By Robert Rosenberg
I would imagine that in all projects located in Griffintown, salespeople are often asked: "Do you worry that the amount of condos currently for sale will saturate the market"?
Let's reason the situation a little. We have never before seen so many condo projects sell so quickly in Montreal. Furthermore, in Griffintown they have all attained the level of sales necessary for financing and construction, all in record time. The resale level at Lowney is also quite fast, with most transactions being completed within weeks. Such quick sales are a true indicator that demand has never been higher. When the relationship between supply and demand is balanced, resales usually take between 3 and 6 months; in addition, a new project may take anywhere from a year to 18 months to reach 90% sales. Fortunately, we are a long way away from the time when projects won't be able to get off the ground due to a lack of sales.
In 2010 I attended the annual CMHC conference on the housing market in Montreal. They expected the trend to continue, due mainly to a large number of first-time buyers as well as high levels of immigration. As well, many people have chosen to move back into the city to avoid the traffic jams. We also see more and more people approaching retirement and deciding to sell their big homes and move into a condo in the city.
If multiple projects in Griffintown are selling that well, it’s clearly due to the fact that demand is being met. And although we mostly find smaller, more affordable units present in the city center, we are seeing more and more larger units on the market as well, targeting more experienced buyers and/or families.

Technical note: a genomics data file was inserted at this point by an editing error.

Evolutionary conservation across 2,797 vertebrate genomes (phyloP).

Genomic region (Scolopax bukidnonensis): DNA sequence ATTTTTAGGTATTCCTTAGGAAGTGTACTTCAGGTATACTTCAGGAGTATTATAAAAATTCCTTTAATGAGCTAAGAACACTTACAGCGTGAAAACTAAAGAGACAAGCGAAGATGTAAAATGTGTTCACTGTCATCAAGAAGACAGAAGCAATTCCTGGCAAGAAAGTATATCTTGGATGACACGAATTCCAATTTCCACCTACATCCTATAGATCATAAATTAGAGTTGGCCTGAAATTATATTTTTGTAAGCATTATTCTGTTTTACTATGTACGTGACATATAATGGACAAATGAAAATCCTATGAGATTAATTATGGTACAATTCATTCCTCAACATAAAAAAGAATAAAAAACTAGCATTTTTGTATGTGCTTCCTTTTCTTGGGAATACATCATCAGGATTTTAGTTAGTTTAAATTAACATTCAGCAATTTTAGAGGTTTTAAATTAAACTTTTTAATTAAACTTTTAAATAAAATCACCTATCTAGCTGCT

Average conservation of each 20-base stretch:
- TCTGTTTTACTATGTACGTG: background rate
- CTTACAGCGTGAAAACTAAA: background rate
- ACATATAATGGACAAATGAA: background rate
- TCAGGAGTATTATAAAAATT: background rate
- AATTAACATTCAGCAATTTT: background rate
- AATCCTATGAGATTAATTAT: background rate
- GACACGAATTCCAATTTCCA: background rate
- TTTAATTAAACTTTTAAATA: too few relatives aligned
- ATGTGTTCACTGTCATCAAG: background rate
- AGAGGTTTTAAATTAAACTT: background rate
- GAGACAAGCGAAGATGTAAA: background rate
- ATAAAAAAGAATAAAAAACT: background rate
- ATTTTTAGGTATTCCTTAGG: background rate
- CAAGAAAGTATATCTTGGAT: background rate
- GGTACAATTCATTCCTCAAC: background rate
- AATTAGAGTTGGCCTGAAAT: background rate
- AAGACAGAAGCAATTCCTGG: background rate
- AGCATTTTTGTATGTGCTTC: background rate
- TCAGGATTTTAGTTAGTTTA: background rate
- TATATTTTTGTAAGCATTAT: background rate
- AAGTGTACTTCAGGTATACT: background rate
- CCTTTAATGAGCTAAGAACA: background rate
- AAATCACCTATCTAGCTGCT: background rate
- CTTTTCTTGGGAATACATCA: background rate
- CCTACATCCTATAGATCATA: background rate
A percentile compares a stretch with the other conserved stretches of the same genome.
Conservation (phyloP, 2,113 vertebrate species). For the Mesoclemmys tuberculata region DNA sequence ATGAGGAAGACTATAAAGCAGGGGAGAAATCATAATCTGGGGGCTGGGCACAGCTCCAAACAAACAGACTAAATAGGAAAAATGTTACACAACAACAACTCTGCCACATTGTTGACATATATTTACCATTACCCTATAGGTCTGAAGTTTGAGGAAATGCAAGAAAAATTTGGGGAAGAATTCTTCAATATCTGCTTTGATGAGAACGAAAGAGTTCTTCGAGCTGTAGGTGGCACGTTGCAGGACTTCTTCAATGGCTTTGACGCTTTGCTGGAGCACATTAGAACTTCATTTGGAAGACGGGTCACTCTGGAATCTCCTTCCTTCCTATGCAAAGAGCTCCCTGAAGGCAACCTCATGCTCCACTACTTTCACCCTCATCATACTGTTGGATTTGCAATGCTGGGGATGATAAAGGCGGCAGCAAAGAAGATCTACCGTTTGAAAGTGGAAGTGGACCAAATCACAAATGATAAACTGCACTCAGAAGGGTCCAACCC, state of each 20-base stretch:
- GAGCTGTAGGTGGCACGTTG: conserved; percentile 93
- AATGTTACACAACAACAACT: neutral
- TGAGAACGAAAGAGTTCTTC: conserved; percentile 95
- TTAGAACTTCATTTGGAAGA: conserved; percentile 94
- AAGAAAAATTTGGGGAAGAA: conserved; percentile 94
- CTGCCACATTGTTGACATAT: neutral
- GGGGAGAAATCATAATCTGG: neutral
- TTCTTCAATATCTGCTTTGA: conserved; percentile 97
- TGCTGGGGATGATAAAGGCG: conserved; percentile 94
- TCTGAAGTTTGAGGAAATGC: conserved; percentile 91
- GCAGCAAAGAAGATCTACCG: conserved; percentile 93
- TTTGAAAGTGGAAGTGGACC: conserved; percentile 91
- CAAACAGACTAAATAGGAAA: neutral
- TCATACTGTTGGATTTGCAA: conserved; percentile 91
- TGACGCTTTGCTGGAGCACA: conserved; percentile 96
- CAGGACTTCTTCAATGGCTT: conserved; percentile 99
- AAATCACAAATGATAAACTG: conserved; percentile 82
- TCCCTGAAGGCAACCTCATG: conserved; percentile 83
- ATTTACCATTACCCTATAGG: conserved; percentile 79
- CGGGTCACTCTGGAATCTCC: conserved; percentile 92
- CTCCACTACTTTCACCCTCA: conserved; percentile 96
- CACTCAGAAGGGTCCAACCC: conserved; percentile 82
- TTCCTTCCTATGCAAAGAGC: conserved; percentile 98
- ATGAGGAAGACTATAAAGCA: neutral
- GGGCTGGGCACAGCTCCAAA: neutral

Can it really go on like this? The answer is, not really. The market must constantly be evolving.
The first change will be to improve the quality of what is being offered; competition between projects benefits everyone because then developers are constantly improving their products to truly stand out and distinguish themselves. Next, the arrival of new projects will increase supply and reduce demand, and as a result the market will stabilize and begin to appear more normal. Finally, if the supply should exceed demand, some projects will be forced to shut down; when that happens, it is usually the best and most trusted projects that manage to pull through. The path to an excess of supply has many consequences, most of which benefit the buyers; the exception to the rule is when the question asked about market saturation is for speculators and property-flippers.
"Will a market saturation effect the value of my property"? Yes, of course! Especially if you’re counting on buying and selling your property for a quick profit. Such speculative purchases are subject to the same rules as any other commercial transactions. If you sell when supply exceeds demand, you will lose. In such circumstances it is almost always the misguided speculators who create price declines. As for those who buy their home as a principal residence, they live in and enjoy their investment, just waiting (but not rushed) for the right time to sell.
While the term "market saturation" may seem scary, you must understand that this is a normal phase in any business cycle. Given the large number of projects under construction, Griffintown is presently showing all the signs of a competitive and dynamic market that greatly benefits savvy buyers. As for speculation, it is unhealthy for the real-estate market. If it becomes excessive, an eventual "saturation" of the market is inevitable, which helps the market shift to a more balanced position.
Unless you are a buyer looking for a quick and easy profit, there is no need to worry about this possible "saturation" phase; it is a natural and necessary step in the supply and demand cycle.